Uncovering the past as we build for the future

Sustainability: Ecology & Environment

The site has produced one of the best preserved Roman lime kilns in the country.

Paul Clark, Associate Director of CgMs

Archaeologists have discovered that Prologis Park Hemel Hempstead at Maylands Gateway, is building on a history of industrial activity at the site. Led by CgMs and Oxford Archaeology, the team has excavated a 2 hectare area. Among the features they uncovered were two kilns, both of which were probably used to make building materials for the nearby Romano-Celtic temple complex at Wood Lane End.

Both kilns appear to be have been constructed in the late 1st to 2nd century AD, at about the same time as the temple complex. The best preserved is a lime kiln that would have been used to produce lime mortar. Built into the side of a large chalk quarry, the kiln comprises two circular chambers with draw holes - that are still intact - from which the mortar was extracted. When discovered, the kiln still contained the alternate layers of chalk and fuel with which it had been stoked for the final firing.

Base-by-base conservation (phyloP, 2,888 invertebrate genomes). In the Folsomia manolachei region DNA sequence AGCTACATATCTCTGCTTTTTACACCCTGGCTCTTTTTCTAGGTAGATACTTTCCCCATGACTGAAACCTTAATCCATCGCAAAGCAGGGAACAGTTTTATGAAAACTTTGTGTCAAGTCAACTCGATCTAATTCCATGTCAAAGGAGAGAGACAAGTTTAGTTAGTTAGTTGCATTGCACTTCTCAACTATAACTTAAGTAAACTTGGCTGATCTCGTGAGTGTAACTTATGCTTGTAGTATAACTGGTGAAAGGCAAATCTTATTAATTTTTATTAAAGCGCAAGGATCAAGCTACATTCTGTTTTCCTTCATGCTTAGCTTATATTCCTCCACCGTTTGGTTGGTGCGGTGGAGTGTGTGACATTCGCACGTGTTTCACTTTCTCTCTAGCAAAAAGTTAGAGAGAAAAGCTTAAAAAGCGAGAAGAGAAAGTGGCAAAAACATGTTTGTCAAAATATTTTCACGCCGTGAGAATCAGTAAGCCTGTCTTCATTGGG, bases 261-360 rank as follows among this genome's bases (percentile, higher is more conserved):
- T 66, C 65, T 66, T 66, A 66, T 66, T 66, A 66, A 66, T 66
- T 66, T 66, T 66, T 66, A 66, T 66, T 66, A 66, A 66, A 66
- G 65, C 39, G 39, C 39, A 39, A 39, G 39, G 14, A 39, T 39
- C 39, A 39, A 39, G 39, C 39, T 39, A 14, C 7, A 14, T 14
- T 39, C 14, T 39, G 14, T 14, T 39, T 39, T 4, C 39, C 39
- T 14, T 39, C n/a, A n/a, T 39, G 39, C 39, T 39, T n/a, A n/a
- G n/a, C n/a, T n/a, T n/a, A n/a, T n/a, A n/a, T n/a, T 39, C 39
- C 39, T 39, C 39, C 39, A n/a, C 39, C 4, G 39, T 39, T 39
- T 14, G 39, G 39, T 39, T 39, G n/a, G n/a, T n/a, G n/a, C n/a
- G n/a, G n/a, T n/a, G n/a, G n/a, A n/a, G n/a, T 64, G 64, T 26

Archaeologists working to uncover an exceptionally well-preserved Roman lime kiln

Close to the lime kiln, the archaeologists discovered a less well-preserved tile kiln. Built of tile and flint, this rectangular kiln with its network of flues, was used to fire the many clay tiles that would have been needed to build the temple.

“The site has produced one of the best preserved Roman lime kilns in the country, further enhanced by its potential association with the tile kiln and the construction of the temple complex,” said Paul Clark, Associate Director of CgMs. “It will hopefully provide further insights into the construction methods used in the temple complex and how such large-scale projects were organised within Roman Britain.”

Remains of the corn dryer

It is believed that the temple was abandoned at the end of the 2nd century and that it may have been demolished to provide building materials for the fortifications of Verulamium (St Albans), which was constructed at about this time. The Maylands Gateway area appears then to have been used for agriculture, with field systems and corn dryers established on the site. 

However, it seems that not all the building materials from the temple complex were taken to Verulamium. Some of the tiles appear to have made their way back to the site of the original kilns, where they were reused to construct corn dryers, three of which were discovered by the archaeologists, along with evidence of the agricultural landscape.

As the team uncovered the structures, they recorded their findings and the Roman brick and tiles - together with other findings such as pottery, metalwork and bone - have been removed for further study and preservation.

The site has now been handed back to the construction team at Winvic, the main contractor at Prologis Park Hemel Hempstead. As we build for the future, it is fascinating to discover that there was industrial activity on the Prologis Park site over 2,000 years ago.